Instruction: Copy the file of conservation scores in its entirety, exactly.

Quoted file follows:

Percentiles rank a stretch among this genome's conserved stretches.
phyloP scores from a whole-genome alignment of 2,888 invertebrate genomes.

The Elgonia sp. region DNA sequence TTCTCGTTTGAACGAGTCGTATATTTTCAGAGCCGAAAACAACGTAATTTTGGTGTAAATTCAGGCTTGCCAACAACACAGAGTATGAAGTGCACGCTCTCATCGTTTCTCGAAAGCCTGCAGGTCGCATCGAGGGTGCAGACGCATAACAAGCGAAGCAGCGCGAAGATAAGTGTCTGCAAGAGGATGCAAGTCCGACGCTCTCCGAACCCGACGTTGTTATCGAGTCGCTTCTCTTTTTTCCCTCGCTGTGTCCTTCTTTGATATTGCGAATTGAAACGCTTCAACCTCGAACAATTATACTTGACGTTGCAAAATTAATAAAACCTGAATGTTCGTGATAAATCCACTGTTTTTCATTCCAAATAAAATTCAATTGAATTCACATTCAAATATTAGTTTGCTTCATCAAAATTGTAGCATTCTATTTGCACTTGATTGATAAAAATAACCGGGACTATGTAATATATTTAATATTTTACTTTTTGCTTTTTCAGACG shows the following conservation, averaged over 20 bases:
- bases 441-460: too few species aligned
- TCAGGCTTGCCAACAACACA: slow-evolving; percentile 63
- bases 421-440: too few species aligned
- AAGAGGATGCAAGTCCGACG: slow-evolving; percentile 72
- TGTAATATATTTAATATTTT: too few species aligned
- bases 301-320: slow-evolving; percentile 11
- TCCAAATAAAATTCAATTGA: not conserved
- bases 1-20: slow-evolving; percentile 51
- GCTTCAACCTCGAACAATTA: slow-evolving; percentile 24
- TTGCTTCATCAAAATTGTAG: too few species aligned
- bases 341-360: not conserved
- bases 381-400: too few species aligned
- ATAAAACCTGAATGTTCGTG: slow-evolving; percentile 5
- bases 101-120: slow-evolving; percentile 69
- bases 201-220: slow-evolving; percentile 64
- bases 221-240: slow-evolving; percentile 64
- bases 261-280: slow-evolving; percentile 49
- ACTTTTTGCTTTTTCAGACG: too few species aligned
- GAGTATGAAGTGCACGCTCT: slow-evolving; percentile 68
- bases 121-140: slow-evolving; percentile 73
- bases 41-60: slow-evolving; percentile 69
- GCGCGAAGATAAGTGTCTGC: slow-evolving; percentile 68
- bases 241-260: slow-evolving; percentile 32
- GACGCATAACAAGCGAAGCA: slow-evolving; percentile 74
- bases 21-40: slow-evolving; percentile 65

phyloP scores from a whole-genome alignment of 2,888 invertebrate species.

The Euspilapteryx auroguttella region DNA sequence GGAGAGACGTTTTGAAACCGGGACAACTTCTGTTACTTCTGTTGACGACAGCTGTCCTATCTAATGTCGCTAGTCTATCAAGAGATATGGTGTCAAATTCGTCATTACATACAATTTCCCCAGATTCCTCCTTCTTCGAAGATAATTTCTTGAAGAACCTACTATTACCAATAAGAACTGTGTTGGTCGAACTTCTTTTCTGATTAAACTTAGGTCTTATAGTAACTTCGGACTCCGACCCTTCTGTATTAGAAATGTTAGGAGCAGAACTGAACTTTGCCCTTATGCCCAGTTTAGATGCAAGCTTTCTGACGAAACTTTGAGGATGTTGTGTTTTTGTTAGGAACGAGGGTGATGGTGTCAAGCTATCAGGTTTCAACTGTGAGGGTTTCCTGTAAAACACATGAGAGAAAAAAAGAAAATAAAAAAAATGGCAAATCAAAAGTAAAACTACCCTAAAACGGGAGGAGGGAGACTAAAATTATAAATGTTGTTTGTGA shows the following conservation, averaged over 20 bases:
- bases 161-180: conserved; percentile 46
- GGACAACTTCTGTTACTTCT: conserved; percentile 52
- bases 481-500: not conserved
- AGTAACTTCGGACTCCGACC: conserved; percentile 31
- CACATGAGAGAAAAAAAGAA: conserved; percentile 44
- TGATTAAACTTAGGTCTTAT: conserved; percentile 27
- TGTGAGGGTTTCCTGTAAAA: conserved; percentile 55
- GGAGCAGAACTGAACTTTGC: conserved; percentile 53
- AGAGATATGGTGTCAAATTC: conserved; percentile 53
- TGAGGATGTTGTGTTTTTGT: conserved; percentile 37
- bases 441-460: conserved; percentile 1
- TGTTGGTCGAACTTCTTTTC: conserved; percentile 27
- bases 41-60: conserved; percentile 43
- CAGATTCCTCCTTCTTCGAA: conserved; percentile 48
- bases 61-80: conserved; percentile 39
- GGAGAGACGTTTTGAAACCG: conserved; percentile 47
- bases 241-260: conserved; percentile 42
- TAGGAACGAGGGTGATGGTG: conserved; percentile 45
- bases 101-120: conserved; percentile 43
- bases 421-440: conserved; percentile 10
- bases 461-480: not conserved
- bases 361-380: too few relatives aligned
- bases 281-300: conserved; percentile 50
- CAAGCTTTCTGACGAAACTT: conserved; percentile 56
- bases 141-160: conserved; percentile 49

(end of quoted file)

Percentiles rank a stretch among this genome's conserved stretches.
phyloP scores from a whole-genome alignment of 2,888 invertebrate genomes.

The Elgonia sp. region DNA sequence TTCTCGTTTGAACGAGTCGTATATTTTCAGAGCCGAAAACAACGTAATTTTGGTGTAAATTCAGGCTTGCCAACAACACAGAGTATGAAGTGCACGCTCTCATCGTTTCTCGAAAGCCTGCAGGTCGCATCGAGGGTGCAGACGCATAACAAGCGAAGCAGCGCGAAGATAAGTGTCTGCAAGAGGATGCAAGTCCGACGCTCTCCGAACCCGACGTTGTTATCGAGTCGCTTCTCTTTTTTCCCTCGCTGTGTCCTTCTTTGATATTGCGAATTGAAACGCTTCAACCTCGAACAATTATACTTGACGTTGCAAAATTAATAAAACCTGAATGTTCGTGATAAATCCACTGTTTTTCATTCCAAATAAAATTCAATTGAATTCACATTCAAATATTAGTTTGCTTCATCAAAATTGTAGCATTCTATTTGCACTTGATTGATAAAAATAACCGGGACTATGTAATATATTTAATATTTTACTTTTTGCTTTTTCAGACG shows the following conservation, averaged over 20 bases:
- bases 441-460: too few species aligned
- TCAGGCTTGCCAACAACACA: slow-evolving; percentile 63
- bases 421-440: too few species aligned
- AAGAGGATGCAAGTCCGACG: slow-evolving; percentile 72
- TGTAATATATTTAATATTTT: too few species aligned
- bases 301-320: slow-evolving; percentile 11
- TCCAAATAAAATTCAATTGA: not conserved
- bases 1-20: slow-evolving; percentile 51
- GCTTCAACCTCGAACAATTA: slow-evolving; percentile 24
- TTGCTTCATCAAAATTGTAG: too few species aligned
- bases 341-360: not conserved
- bases 381-400: too few species aligned
- ATAAAACCTGAATGTTCGTG: slow-evolving; percentile 5
- bases 101-120: slow-evolving; percentile 69
- bases 201-220: slow-evolving; percentile 64
- bases 221-240: slow-evolving; percentile 64
- bases 261-280: slow-evolving; percentile 49
- ACTTTTTGCTTTTTCAGACG: too few species aligned
- GAGTATGAAGTGCACGCTCT: slow-evolving; percentile 68
- bases 121-140: slow-evolving; percentile 73
- bases 41-60: slow-evolving; percentile 69
- GCGCGAAGATAAGTGTCTGC: slow-evolving; percentile 68
- bases 241-260: slow-evolving; percentile 32
- GACGCATAACAAGCGAAGCA: slow-evolving; percentile 74
- bases 21-40: slow-evolving; percentile 65

phyloP scores from a whole-genome alignment of 2,888 invertebrate species.

The Euspilapteryx auroguttella region DNA sequence GGAGAGACGTTTTGAAACCGGGACAACTTCTGTTACTTCTGTTGACGACAGCTGTCCTATCTAATGTCGCTAGTCTATCAAGAGATATGGTGTCAAATTCGTCATTACATACAATTTCCCCAGATTCCTCCTTCTTCGAAGATAATTTCTTGAAGAACCTACTATTACCAATAAGAACTGTGTTGGTCGAACTTCTTTTCTGATTAAACTTAGGTCTTATAGTAACTTCGGACTCCGACCCTTCTGTATTAGAAATGTTAGGAGCAGAACTGAACTTTGCCCTTATGCCCAGTTTAGATGCAAGCTTTCTGACGAAACTTTGAGGATGTTGTGTTTTTGTTAGGAACGAGGGTGATGGTGTCAAGCTATCAGGTTTCAACTGTGAGGGTTTCCTGTAAAACACATGAGAGAAAAAAAGAAAATAAAAAAAATGGCAAATCAAAAGTAAAACTACCCTAAAACGGGAGGAGGGAGACTAAAATTATAAATGTTGTTTGTGA shows the following conservation, averaged over 20 bases:
- bases 161-180: conserved; percentile 46
- GGACAACTTCTGTTACTTCT: conserved; percentile 52
- bases 481-500: not conserved
- AGTAACTTCGGACTCCGACC: conserved; percentile 31
- CACATGAGAGAAAAAAAGAA: conserved; percentile 44
- TGATTAAACTTAGGTCTTAT: conserved; percentile 27
- TGTGAGGGTTTCCTGTAAAA: conserved; percentile 55
- GGAGCAGAACTGAACTTTGC: conserved; percentile 53
- AGAGATATGGTGTCAAATTC: conserved; percentile 53
- TGAGGATGTTGTGTTTTTGT: conserved; percentile 37
- bases 441-460: conserved; percentile 1
- TGTTGGTCGAACTTCTTTTC: conserved; percentile 27
- bases 41-60: conserved; percentile 43
- CAGATTCCTCCTTCTTCGAA: conserved; percentile 48
- bases 61-80: conserved; percentile 39
- GGAGAGACGTTTTGAAACCG: conserved; percentile 47
- bases 241-260: conserved; percentile 42
- TAGGAACGAGGGTGATGGTG: conserved; percentile 45
- bases 101-120: conserved; percentile 43
- bases 421-440: conserved; percentile 10
- bases 461-480: not conserved
- bases 361-380: too few relatives aligned
- bases 281-300: conserved; percentile 50
- CAAGCTTTCTGACGAAACTT: conserved; percentile 56
- bases 141-160: conserved; percentile 49